Verse 10. - Zorah. The people of Zorah, or Zoreah, were the Zareathites of 1 Chronicles 2:53; it was the home of Manoah, and the native place of Samson (see Joshua 15:33; Joshua 19:41. Other interesting references are Judges 13:25; Judges 16:31; Judges 18:2-11; Nehemiah 11:29). It belonged to the original allotment of Dan, and is constantly named in company with Eshtaol. Aijalon. The modern Jalo; also originally belonged to allotment of Dan (Joshua 10:12; Joshua 19:42; Joshua 21:24. Other interesting references are Judges 1:35; 1 Samuel 14:31; 1 Kings 14:30; 1 Chronicles 6:66, 69, 2 Chronicles 28:18). Hebron. One of the most ancient of cities still lasting, rivalling in this respect Damascus. It belonged to Judah and to its hill country (Joshua 15:54; Joshua 20:7); it was about twenty Roman miles south of Jerusalem. Its original name was Kirjath Arba. In Numbers 13:22 it is said that it was built "seven years before Zoan in Egypt," but it is not said when Zoan was built. It now contains about five thousand population, but scarcely a tithe of them Jews. Its long stretch of history is full of incidents of interest, and is partially illustrated by the references that follow: Genesis 13:18; Genesis 23:2-19, 20; Genesis 35:27; Genesis 37:14; Numbers 13:22, 23; Joshua 10:36; Joshua 14:6-15; Joshua 15:13, 14; Joshua 21:11-13; 2 Samuel 4:12; 2 Samuel 5:5; Nehemiah 11:25.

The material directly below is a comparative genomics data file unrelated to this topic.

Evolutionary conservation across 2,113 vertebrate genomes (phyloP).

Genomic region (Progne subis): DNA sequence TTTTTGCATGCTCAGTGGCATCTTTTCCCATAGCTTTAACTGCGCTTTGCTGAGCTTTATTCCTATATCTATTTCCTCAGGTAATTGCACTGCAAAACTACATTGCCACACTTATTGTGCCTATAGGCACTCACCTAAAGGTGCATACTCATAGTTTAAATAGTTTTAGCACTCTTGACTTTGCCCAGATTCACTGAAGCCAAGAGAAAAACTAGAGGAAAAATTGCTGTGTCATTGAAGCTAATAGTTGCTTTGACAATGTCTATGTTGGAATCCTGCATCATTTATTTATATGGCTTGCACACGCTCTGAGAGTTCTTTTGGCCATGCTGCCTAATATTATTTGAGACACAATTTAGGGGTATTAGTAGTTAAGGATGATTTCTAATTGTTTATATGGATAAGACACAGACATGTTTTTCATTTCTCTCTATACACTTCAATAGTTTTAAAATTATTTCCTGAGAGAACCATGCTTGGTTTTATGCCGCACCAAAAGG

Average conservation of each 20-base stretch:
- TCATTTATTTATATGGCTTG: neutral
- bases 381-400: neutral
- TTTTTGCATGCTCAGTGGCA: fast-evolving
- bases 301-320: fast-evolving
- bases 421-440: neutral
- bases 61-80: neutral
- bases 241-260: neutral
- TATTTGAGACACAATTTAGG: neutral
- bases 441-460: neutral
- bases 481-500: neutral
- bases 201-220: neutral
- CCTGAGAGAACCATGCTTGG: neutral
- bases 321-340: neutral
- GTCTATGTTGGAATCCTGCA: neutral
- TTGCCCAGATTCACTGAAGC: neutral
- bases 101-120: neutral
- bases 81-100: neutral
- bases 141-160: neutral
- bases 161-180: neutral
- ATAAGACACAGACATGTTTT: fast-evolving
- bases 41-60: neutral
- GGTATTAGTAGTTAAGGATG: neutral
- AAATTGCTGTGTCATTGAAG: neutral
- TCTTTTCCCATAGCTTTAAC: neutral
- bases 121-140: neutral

And he fortified the strong holds, and put captains in them, and store of victual, and of oil and wine.
And in every several city he put shields and spears, and made them exceeding strong, having Judah and Benjamin on his side.
Verse 12. - Having Judah and Benjamin on his side. The mention of both tribes just serves to point for us the fact that Benjamin's existence and value were not absolutely ignored, but were for a short while quoted before the kingdom of Rehoboam became called by the name of Judah simply.
And the priests and the Levites that were in all Israel resorted to him out of all their coasts.